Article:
Bipolar Disorder and Children
Symptoms can begin in early childhood but more typically emerge in adolescence or adulthood. Until recently, young people were rarely diagnosed with this disorder. Yet up to one-third of the 3.4 million children and adolescents with depression in the United States may actually be experiencing the early onset of bipolar disorder according to the American Academy of Child and Adolescent Psychiatry. Doctors now recognize and treat the disorder in both children and adolescents, but it is still an under-recognized illness.
Children with bipolar disorder usually alternate rapidly between extremely high moods (mania) and low moods (depression). These rapid mood shifts can produce irritability with periods of wellness between episodes, or the young person may feel both extremes at the same time. Parents who have children with the disorder often describe them as unpredictable, alternating between aggressive or silly and withdrawn. Children with bipolar disorder are at a greater risk for anxiety disorders and Attention-Deficit Hyperactivity Disorder (ADHD). These "co-occurring" disorders complicate diagnosis of bipolar disorder and contribute to the lack of recognition of the illness in children.
What Are the Signs and Symptoms?
Bipolar disorder begins with either manic or depressive symptoms. The lists below provide possible signs and symptoms. Not all children with bipolar disorder have all symptoms. Like children with depression, children with bipolar disorder are likely to have a family history of the illness. If a child you know is struggling with any combination of these symptoms for more than two weeks, talk with a doctor or mental health professional.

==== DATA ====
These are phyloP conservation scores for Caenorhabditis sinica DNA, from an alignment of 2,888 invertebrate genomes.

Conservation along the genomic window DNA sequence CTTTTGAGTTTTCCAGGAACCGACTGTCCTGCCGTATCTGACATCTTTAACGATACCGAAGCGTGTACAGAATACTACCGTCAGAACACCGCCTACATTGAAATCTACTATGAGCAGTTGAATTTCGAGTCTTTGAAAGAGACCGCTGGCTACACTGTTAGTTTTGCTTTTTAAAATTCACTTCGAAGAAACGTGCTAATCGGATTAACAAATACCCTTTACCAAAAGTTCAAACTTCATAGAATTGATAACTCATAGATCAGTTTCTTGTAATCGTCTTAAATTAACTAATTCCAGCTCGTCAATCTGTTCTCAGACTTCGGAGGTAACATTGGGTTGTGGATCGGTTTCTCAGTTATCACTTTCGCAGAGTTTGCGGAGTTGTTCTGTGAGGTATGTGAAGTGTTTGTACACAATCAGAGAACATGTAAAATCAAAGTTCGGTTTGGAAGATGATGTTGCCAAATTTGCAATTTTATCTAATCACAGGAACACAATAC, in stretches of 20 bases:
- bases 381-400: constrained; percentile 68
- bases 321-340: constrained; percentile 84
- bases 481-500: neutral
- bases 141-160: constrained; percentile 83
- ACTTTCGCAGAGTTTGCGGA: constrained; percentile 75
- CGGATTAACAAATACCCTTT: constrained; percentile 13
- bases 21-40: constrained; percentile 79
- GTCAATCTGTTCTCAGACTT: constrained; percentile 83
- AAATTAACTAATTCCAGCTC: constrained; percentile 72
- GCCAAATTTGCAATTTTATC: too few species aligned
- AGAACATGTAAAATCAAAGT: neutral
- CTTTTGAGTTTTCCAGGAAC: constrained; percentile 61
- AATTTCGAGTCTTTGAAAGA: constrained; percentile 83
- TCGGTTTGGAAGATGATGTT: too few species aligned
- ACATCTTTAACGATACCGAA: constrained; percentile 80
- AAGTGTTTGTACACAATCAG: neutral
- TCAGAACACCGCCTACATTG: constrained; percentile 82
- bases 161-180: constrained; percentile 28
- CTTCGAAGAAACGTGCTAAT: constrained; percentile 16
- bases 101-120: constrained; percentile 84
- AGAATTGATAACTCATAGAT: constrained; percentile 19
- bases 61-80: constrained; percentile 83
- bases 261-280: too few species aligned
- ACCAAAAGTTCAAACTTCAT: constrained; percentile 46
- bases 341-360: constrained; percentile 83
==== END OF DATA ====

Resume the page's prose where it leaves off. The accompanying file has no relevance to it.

Many teens with bipolar disorder abuse alcohol and drugs as a way to feel better and escape. Any child or adolescent who abuses substances should be evaluated for a mental health disorder. If an addiction develops, it is essential to treat both the mental health disorder and the substance abuse problem at the same time.
What Should Parents and Caregivers Do?
Early identification, diagnosis, and treatment help children reach their full potential. Bipolar disorder is treatable. Children who exhibit signs of bipolar disorder should be referred to and evaluated by a mental health professional who specializes in treating children. The evaluation may include consultation with a child psychiatrist, psychological testing, and medical tests to rule out an underlying physical condition that might explain the child's symptoms. A comprehensive treatment plan should include psychotherapy and, in most cases, medication. This plan should be developed with the family, and, whenever possible, the child should be involved in making treatment decisions.
Children's mental health matters!
To learn more, talk to a doctor or mental health professional, contact your local Mental Health Association or access the resources below:
National Mental Health Association, 800-969-NMHA
American Academy of Child and Adolescent Psychiatry
American Psychiatric Association, 888-357-7924
American Psychological Association, 800-964-2000
Children and Adults with Attention Deficit/Hyperactivity Disorder,800-233-4050
Child and Adolescent Bipolar Foundation, 847-256-8525
Federation of Families for Children's Mental Health, 703-684-7710
Knowledge Exchange Network, 800-789-2647
National Association of School Psychologists, 301-657-0270
Depression and Bipolar Support Alliance, 800-826-3632
Children's Mental Health Matters is an initiative of the National Mental Health Association's Campaign for America's Mental Health. This nationwide public education campaign is supported by a coalition of national organizations and state and local Mental Health Associations and their partners. Through this program, NMHA, its affiliates and partners offer educational materials for children and their families on a variety of topics including anxiety disorders, attention deficit/hyperactivity disorder, bipolar disorder and childhood depression, and mental wellness.